It is in the other chapters that we meet way more compelling, sympathetic and vividly-drawn characters - the true "People of the Book". There is Zahra, the Moorish slave girl who, in 15th-Century Seville, paints the illustrations in gorgeous colors like lapis lazuli and saffron. By the late 1400s the book is still in Spain - but in Tarragona. There we encounter David Ben Shoushan, who buys the illustrated parchment pages, adds Hebrew text to them and has them bound into a small book with a soft kid covering and silver clasps. It is his daughter, Ruti, who takes the book on the next leg of its journey. Using the silver medallion from the cover of the book as payment, she boards a ship bound away from her homeland.
The book surfaces again over 100 years later, in 1609 Venice. At the last minute, Father Domenico Vistorini, the official censor of any books suspected as being against the Catholic faith, uncharacteristically saves the Haggadah, which had been destined to be burned along with the Pope's other banned books. After "disappearing" for a lengthy time, the Haggadah comes to light again in Sarajevo in 1894. It is briefly taken to Vienna, that city being the center of the Austro-Hungarian Empire. There, bookbinder Herr Florien Mittl is assigned the task of restoring the book. He remove the worn binding and replaces it with a cheap, shoddy cover and also sells the valuable clasps to pay for his expensive medical treatments for syphilis.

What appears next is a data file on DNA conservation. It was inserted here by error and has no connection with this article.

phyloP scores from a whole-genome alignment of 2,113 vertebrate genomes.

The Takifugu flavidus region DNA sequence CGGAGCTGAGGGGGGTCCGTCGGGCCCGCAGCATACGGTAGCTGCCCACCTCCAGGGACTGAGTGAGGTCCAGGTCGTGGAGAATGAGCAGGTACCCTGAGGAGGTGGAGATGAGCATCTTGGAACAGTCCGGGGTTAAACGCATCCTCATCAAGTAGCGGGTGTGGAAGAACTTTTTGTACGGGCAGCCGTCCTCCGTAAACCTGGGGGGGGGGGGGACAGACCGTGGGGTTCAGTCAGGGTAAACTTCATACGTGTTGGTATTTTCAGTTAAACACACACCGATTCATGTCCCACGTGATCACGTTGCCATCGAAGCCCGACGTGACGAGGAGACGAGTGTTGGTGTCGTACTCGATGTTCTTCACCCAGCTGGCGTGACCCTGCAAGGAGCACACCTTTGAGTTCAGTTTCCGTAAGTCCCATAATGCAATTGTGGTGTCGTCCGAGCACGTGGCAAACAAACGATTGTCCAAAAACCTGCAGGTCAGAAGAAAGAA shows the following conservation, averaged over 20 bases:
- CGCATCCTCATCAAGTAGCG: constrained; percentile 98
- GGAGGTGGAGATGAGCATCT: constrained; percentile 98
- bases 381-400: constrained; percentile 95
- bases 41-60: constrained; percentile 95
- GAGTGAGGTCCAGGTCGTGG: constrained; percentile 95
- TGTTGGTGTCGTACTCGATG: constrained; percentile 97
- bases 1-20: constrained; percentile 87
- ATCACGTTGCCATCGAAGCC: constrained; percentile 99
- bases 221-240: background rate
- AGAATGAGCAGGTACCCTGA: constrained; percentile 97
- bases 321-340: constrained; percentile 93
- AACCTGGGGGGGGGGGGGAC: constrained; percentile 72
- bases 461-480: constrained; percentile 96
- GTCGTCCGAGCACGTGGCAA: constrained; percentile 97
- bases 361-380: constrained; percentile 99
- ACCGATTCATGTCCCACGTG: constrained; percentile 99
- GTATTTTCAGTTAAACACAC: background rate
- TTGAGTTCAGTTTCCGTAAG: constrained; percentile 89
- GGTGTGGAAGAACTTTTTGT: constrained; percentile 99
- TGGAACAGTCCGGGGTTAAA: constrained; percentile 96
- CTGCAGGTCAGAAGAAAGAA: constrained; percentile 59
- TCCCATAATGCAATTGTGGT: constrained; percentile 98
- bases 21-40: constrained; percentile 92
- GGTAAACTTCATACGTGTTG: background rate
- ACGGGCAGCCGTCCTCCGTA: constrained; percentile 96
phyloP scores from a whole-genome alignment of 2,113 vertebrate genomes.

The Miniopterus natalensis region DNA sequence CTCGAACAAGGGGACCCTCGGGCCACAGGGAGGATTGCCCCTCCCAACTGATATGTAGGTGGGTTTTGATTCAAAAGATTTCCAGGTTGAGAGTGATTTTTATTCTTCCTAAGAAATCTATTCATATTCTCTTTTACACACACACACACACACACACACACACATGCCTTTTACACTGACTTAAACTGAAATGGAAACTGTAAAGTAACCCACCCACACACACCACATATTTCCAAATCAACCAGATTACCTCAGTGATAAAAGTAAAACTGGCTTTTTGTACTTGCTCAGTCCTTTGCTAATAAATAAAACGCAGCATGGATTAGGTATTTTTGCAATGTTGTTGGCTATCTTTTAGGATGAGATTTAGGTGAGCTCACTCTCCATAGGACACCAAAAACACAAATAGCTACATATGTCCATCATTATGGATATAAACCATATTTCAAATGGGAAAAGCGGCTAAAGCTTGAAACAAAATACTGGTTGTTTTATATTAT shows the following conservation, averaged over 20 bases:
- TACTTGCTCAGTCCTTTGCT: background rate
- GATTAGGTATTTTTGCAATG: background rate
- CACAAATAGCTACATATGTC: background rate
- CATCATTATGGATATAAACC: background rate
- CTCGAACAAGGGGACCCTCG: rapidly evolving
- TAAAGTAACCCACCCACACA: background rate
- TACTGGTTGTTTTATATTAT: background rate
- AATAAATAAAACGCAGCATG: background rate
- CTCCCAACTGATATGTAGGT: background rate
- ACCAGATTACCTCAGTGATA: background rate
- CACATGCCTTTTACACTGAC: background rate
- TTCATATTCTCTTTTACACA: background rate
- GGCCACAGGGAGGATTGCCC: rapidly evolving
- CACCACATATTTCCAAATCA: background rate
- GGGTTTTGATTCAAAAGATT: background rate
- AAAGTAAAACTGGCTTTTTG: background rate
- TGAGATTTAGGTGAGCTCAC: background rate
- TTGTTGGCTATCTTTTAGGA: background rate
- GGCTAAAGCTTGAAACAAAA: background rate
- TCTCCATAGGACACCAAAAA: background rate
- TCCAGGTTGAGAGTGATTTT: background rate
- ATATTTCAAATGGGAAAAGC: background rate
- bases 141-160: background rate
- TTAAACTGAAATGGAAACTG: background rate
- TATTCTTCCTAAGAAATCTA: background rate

The Haggada was eventually returned to Sarajevo and placed in the National Museum. Many years later, we meet one of the most interesting "book people" of all. Lola is a young Jewish girl who fights with the partisans in WWII. After the partisan group breaks up, she is befriended by museum worker Serif and his wife. In order to save "a Jewish girl and a Jewish treasure", Serif smuggles the book out of the museum and takes it and Lola to a hiding place high in the mountains. We meet up with Lola again in 2002, in Jerusalem. There, some unresolved questions are finally answered.
I have known that Brooks is an excellent historical fiction writer since I read her book, "Year of Wonders". In it, she turns the bare-bones, seemingly depressing story of how the plague affected the lives of 17th Century English villagers into a compelling, highly-readable book. With "People of the Book" her reputation is cemented in my mind.
(PS - The real Sarajevo Haggadah has an exciting history too. It is one of the oldest Sephardic Haggadahs in the world, originating in Barcelona around 1350. It also survived several episodes of near destruction. It was hidden from the Nazis during WWII and magically survived a break-in at the Sarajevo National Museum during the Bosnian War in 1992. Painted with vivid pigments and copper and gold, it is considered to be the most beautiful illuminated Jewish manuscript in existence and one of the most valuable books in the world, appraised at $700 million.)